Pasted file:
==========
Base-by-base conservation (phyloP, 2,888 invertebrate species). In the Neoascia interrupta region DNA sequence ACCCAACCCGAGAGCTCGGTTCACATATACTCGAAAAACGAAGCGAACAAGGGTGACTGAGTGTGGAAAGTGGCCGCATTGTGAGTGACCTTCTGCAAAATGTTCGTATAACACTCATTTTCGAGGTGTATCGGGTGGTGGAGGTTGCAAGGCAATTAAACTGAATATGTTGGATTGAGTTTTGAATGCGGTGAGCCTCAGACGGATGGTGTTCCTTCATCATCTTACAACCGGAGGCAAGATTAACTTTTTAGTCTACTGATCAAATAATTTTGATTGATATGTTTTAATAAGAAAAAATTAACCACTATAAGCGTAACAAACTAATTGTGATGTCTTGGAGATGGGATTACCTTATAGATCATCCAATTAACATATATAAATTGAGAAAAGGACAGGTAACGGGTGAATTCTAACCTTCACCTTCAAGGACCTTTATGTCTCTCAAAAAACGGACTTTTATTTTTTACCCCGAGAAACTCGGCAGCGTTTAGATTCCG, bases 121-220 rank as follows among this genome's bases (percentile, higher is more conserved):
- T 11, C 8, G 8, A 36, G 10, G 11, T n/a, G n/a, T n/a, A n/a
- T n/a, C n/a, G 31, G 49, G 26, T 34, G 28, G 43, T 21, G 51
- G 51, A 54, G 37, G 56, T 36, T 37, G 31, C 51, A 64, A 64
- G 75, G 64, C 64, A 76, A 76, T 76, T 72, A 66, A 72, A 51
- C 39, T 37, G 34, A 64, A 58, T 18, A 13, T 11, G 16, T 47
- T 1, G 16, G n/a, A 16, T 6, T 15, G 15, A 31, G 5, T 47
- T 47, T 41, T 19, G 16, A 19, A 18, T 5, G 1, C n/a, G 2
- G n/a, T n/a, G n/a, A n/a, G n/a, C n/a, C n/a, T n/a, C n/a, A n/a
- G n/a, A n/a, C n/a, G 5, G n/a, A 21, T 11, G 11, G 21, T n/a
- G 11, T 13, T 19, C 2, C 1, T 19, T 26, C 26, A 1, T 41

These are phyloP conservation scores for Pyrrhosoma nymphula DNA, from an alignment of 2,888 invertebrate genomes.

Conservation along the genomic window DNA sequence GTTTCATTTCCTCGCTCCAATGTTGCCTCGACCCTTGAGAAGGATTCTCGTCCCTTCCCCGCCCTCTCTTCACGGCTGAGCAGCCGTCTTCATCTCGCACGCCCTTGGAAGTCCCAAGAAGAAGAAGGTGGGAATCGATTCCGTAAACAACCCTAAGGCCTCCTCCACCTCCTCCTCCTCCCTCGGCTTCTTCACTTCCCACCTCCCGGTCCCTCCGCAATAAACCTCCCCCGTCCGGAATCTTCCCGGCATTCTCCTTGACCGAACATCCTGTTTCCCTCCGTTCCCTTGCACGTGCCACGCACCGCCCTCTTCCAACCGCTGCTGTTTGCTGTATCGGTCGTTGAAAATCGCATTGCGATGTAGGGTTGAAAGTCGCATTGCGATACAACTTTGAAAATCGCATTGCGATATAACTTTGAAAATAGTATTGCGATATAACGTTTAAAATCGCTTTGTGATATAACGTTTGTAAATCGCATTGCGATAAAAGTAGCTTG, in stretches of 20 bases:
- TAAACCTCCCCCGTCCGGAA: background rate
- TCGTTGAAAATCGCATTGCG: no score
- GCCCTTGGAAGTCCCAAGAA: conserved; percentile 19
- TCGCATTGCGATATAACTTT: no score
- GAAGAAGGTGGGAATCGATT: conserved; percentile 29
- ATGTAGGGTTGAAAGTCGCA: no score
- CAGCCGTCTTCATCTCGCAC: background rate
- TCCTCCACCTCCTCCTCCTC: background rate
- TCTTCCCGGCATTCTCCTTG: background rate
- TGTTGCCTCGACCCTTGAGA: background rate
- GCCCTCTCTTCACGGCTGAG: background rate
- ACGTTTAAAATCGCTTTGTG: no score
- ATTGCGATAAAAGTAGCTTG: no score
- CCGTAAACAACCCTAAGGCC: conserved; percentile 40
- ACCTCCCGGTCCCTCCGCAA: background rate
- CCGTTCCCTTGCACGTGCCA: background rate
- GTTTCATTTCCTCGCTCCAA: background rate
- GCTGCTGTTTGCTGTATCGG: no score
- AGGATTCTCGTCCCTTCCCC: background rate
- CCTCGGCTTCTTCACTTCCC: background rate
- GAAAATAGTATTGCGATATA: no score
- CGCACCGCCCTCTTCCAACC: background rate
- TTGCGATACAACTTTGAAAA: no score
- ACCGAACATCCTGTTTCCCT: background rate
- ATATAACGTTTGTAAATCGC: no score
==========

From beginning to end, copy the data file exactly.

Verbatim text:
Base-by-base conservation (phyloP, 2,888 invertebrate species). In the Neoascia interrupta region DNA sequence ACCCAACCCGAGAGCTCGGTTCACATATACTCGAAAAACGAAGCGAACAAGGGTGACTGAGTGTGGAAAGTGGCCGCATTGTGAGTGACCTTCTGCAAAATGTTCGTATAACACTCATTTTCGAGGTGTATCGGGTGGTGGAGGTTGCAAGGCAATTAAACTGAATATGTTGGATTGAGTTTTGAATGCGGTGAGCCTCAGACGGATGGTGTTCCTTCATCATCTTACAACCGGAGGCAAGATTAACTTTTTAGTCTACTGATCAAATAATTTTGATTGATATGTTTTAATAAGAAAAAATTAACCACTATAAGCGTAACAAACTAATTGTGATGTCTTGGAGATGGGATTACCTTATAGATCATCCAATTAACATATATAAATTGAGAAAAGGACAGGTAACGGGTGAATTCTAACCTTCACCTTCAAGGACCTTTATGTCTCTCAAAAAACGGACTTTTATTTTTTACCCCGAGAAACTCGGCAGCGTTTAGATTCCG, bases 121-220 rank as follows among this genome's bases (percentile, higher is more conserved):
- T 11, C 8, G 8, A 36, G 10, G 11, T n/a, G n/a, T n/a, A n/a
- T n/a, C n/a, G 31, G 49, G 26, T 34, G 28, G 43, T 21, G 51
- G 51, A 54, G 37, G 56, T 36, T 37, G 31, C 51, A 64, A 64
- G 75, G 64, C 64, A 76, A 76, T 76, T 72, A 66, A 72, A 51
- C 39, T 37, G 34, A 64, A 58, T 18, A 13, T 11, G 16, T 47
- T 1, G 16, G n/a, A 16, T 6, T 15, G 15, A 31, G 5, T 47
- T 47, T 41, T 19, G 16, A 19, A 18, T 5, G 1, C n/a, G 2
- G n/a, T n/a, G n/a, A n/a, G n/a, C n/a, C n/a, T n/a, C n/a, A n/a
- G n/a, A n/a, C n/a, G 5, G n/a, A 21, T 11, G 11, G 21, T n/a
- G 11, T 13, T 19, C 2, C 1, T 19, T 26, C 26, A 1, T 41

These are phyloP conservation scores for Pyrrhosoma nymphula DNA, from an alignment of 2,888 invertebrate genomes.

Conservation along the genomic window DNA sequence GTTTCATTTCCTCGCTCCAATGTTGCCTCGACCCTTGAGAAGGATTCTCGTCCCTTCCCCGCCCTCTCTTCACGGCTGAGCAGCCGTCTTCATCTCGCACGCCCTTGGAAGTCCCAAGAAGAAGAAGGTGGGAATCGATTCCGTAAACAACCCTAAGGCCTCCTCCACCTCCTCCTCCTCCCTCGGCTTCTTCACTTCCCACCTCCCGGTCCCTCCGCAATAAACCTCCCCCGTCCGGAATCTTCCCGGCATTCTCCTTGACCGAACATCCTGTTTCCCTCCGTTCCCTTGCACGTGCCACGCACCGCCCTCTTCCAACCGCTGCTGTTTGCTGTATCGGTCGTTGAAAATCGCATTGCGATGTAGGGTTGAAAGTCGCATTGCGATACAACTTTGAAAATCGCATTGCGATATAACTTTGAAAATAGTATTGCGATATAACGTTTAAAATCGCTTTGTGATATAACGTTTGTAAATCGCATTGCGATAAAAGTAGCTTG, in stretches of 20 bases:
- TAAACCTCCCCCGTCCGGAA: background rate
- TCGTTGAAAATCGCATTGCG: no score
- GCCCTTGGAAGTCCCAAGAA: conserved; percentile 19
- TCGCATTGCGATATAACTTT: no score
- GAAGAAGGTGGGAATCGATT: conserved; percentile 29
- ATGTAGGGTTGAAAGTCGCA: no score
- CAGCCGTCTTCATCTCGCAC: background rate
- TCCTCCACCTCCTCCTCCTC: background rate
- TCTTCCCGGCATTCTCCTTG: background rate
- TGTTGCCTCGACCCTTGAGA: background rate
- GCCCTCTCTTCACGGCTGAG: background rate
- ACGTTTAAAATCGCTTTGTG: no score
- ATTGCGATAAAAGTAGCTTG: no score
- CCGTAAACAACCCTAAGGCC: conserved; percentile 40
- ACCTCCCGGTCCCTCCGCAA: background rate
- CCGTTCCCTTGCACGTGCCA: background rate
- GTTTCATTTCCTCGCTCCAA: background rate
- GCTGCTGTTTGCTGTATCGG: no score
- AGGATTCTCGTCCCTTCCCC: background rate
- CCTCGGCTTCTTCACTTCCC: background rate
- GAAAATAGTATTGCGATATA: no score
- CGCACCGCCCTCTTCCAACC: background rate
- TTGCGATACAACTTTGAAAA: no score
- ACCGAACATCCTGTTTCCCT: background rate
- ATATAACGTTTGTAAATCGC: no score